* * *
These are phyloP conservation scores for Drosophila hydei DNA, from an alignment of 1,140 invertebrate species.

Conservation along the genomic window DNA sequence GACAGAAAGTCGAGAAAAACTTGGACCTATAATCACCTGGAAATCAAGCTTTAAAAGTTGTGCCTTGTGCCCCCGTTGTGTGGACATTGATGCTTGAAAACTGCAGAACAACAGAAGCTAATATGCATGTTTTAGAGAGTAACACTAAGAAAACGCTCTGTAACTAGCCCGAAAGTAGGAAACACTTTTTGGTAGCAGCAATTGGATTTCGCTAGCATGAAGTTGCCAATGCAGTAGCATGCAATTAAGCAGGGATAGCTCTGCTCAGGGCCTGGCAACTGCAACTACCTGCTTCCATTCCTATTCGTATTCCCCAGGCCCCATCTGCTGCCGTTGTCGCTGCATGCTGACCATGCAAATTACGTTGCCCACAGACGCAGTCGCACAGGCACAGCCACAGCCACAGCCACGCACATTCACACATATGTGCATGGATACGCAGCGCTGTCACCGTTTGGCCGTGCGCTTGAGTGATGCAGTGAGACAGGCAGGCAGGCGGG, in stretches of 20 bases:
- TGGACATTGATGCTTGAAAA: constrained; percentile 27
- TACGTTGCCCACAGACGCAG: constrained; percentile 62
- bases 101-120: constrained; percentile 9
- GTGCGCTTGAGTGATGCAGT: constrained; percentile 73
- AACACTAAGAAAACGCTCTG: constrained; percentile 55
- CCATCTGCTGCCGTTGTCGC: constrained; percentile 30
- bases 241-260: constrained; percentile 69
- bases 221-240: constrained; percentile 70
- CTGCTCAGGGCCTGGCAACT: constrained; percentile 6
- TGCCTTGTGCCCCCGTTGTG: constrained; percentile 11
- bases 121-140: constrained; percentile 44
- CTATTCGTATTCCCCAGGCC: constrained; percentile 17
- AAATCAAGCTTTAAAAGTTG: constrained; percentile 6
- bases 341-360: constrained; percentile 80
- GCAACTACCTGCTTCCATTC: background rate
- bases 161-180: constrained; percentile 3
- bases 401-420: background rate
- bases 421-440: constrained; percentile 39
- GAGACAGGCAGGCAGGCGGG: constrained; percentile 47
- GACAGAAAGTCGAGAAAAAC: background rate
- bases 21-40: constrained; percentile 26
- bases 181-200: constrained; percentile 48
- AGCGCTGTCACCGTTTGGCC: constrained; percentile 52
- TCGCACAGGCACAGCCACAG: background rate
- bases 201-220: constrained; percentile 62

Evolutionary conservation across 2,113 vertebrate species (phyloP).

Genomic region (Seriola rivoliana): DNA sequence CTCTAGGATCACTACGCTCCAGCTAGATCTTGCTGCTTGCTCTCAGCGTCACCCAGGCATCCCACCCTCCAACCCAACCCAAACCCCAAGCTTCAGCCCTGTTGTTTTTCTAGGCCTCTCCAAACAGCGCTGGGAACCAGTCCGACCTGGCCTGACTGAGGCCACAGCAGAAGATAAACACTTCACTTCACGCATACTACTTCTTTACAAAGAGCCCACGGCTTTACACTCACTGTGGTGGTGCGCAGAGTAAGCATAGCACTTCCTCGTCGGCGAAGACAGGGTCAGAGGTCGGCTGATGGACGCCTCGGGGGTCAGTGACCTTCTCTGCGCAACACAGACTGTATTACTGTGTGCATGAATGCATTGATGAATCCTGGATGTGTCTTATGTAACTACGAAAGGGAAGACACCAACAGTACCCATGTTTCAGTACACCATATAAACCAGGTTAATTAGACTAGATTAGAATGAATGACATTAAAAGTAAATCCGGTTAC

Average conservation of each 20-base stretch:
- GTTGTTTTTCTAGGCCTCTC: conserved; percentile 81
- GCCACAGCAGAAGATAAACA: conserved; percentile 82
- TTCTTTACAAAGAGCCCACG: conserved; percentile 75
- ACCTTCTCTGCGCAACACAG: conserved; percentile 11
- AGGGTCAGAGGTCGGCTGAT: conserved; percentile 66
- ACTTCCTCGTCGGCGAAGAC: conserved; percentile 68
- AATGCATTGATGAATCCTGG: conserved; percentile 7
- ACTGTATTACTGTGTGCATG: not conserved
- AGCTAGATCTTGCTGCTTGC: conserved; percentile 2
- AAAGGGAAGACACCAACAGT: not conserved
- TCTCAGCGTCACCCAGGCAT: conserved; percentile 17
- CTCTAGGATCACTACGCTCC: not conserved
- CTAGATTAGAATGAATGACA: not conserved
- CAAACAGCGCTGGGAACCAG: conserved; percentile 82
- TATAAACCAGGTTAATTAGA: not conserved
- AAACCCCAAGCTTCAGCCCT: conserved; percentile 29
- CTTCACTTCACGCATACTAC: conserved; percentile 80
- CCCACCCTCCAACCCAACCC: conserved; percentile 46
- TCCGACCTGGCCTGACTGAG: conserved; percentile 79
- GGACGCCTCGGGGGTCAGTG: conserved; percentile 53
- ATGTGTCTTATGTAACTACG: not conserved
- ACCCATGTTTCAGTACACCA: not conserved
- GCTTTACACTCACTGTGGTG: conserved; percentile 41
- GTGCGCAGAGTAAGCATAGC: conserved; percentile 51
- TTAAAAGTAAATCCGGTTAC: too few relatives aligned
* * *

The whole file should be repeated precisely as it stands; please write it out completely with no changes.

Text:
These are phyloP conservation scores for Drosophila hydei DNA, from an alignment of 1,140 invertebrate species.

Conservation along the genomic window DNA sequence GACAGAAAGTCGAGAAAAACTTGGACCTATAATCACCTGGAAATCAAGCTTTAAAAGTTGTGCCTTGTGCCCCCGTTGTGTGGACATTGATGCTTGAAAACTGCAGAACAACAGAAGCTAATATGCATGTTTTAGAGAGTAACACTAAGAAAACGCTCTGTAACTAGCCCGAAAGTAGGAAACACTTTTTGGTAGCAGCAATTGGATTTCGCTAGCATGAAGTTGCCAATGCAGTAGCATGCAATTAAGCAGGGATAGCTCTGCTCAGGGCCTGGCAACTGCAACTACCTGCTTCCATTCCTATTCGTATTCCCCAGGCCCCATCTGCTGCCGTTGTCGCTGCATGCTGACCATGCAAATTACGTTGCCCACAGACGCAGTCGCACAGGCACAGCCACAGCCACAGCCACGCACATTCACACATATGTGCATGGATACGCAGCGCTGTCACCGTTTGGCCGTGCGCTTGAGTGATGCAGTGAGACAGGCAGGCAGGCGGG, in stretches of 20 bases:
- TGGACATTGATGCTTGAAAA: constrained; percentile 27
- TACGTTGCCCACAGACGCAG: constrained; percentile 62
- bases 101-120: constrained; percentile 9
- GTGCGCTTGAGTGATGCAGT: constrained; percentile 73
- AACACTAAGAAAACGCTCTG: constrained; percentile 55
- CCATCTGCTGCCGTTGTCGC: constrained; percentile 30
- bases 241-260: constrained; percentile 69
- bases 221-240: constrained; percentile 70
- CTGCTCAGGGCCTGGCAACT: constrained; percentile 6
- TGCCTTGTGCCCCCGTTGTG: constrained; percentile 11
- bases 121-140: constrained; percentile 44
- CTATTCGTATTCCCCAGGCC: constrained; percentile 17
- AAATCAAGCTTTAAAAGTTG: constrained; percentile 6
- bases 341-360: constrained; percentile 80
- GCAACTACCTGCTTCCATTC: background rate
- bases 161-180: constrained; percentile 3
- bases 401-420: background rate
- bases 421-440: constrained; percentile 39
- GAGACAGGCAGGCAGGCGGG: constrained; percentile 47
- GACAGAAAGTCGAGAAAAAC: background rate
- bases 21-40: constrained; percentile 26
- bases 181-200: constrained; percentile 48
- AGCGCTGTCACCGTTTGGCC: constrained; percentile 52
- TCGCACAGGCACAGCCACAG: background rate
- bases 201-220: constrained; percentile 62

Evolutionary conservation across 2,113 vertebrate species (phyloP).

Genomic region (Seriola rivoliana): DNA sequence CTCTAGGATCACTACGCTCCAGCTAGATCTTGCTGCTTGCTCTCAGCGTCACCCAGGCATCCCACCCTCCAACCCAACCCAAACCCCAAGCTTCAGCCCTGTTGTTTTTCTAGGCCTCTCCAAACAGCGCTGGGAACCAGTCCGACCTGGCCTGACTGAGGCCACAGCAGAAGATAAACACTTCACTTCACGCATACTACTTCTTTACAAAGAGCCCACGGCTTTACACTCACTGTGGTGGTGCGCAGAGTAAGCATAGCACTTCCTCGTCGGCGAAGACAGGGTCAGAGGTCGGCTGATGGACGCCTCGGGGGTCAGTGACCTTCTCTGCGCAACACAGACTGTATTACTGTGTGCATGAATGCATTGATGAATCCTGGATGTGTCTTATGTAACTACGAAAGGGAAGACACCAACAGTACCCATGTTTCAGTACACCATATAAACCAGGTTAATTAGACTAGATTAGAATGAATGACATTAAAAGTAAATCCGGTTAC

Average conservation of each 20-base stretch:
- GTTGTTTTTCTAGGCCTCTC: conserved; percentile 81
- GCCACAGCAGAAGATAAACA: conserved; percentile 82
- TTCTTTACAAAGAGCCCACG: conserved; percentile 75
- ACCTTCTCTGCGCAACACAG: conserved; percentile 11
- AGGGTCAGAGGTCGGCTGAT: conserved; percentile 66
- ACTTCCTCGTCGGCGAAGAC: conserved; percentile 68
- AATGCATTGATGAATCCTGG: conserved; percentile 7
- ACTGTATTACTGTGTGCATG: not conserved
- AGCTAGATCTTGCTGCTTGC: conserved; percentile 2
- AAAGGGAAGACACCAACAGT: not conserved
- TCTCAGCGTCACCCAGGCAT: conserved; percentile 17
- CTCTAGGATCACTACGCTCC: not conserved
- CTAGATTAGAATGAATGACA: not conserved
- CAAACAGCGCTGGGAACCAG: conserved; percentile 82
- TATAAACCAGGTTAATTAGA: not conserved
- AAACCCCAAGCTTCAGCCCT: conserved; percentile 29
- CTTCACTTCACGCATACTAC: conserved; percentile 80
- CCCACCCTCCAACCCAACCC: conserved; percentile 46
- TCCGACCTGGCCTGACTGAG: conserved; percentile 79
- GGACGCCTCGGGGGTCAGTG: conserved; percentile 53
- ATGTGTCTTATGTAACTACG: not conserved
- ACCCATGTTTCAGTACACCA: not conserved
- GCTTTACACTCACTGTGGTG: conserved; percentile 41
- GTGCGCAGAGTAAGCATAGC: conserved; percentile 51
- TTAAAAGTAAATCCGGTTAC: too few relatives aligned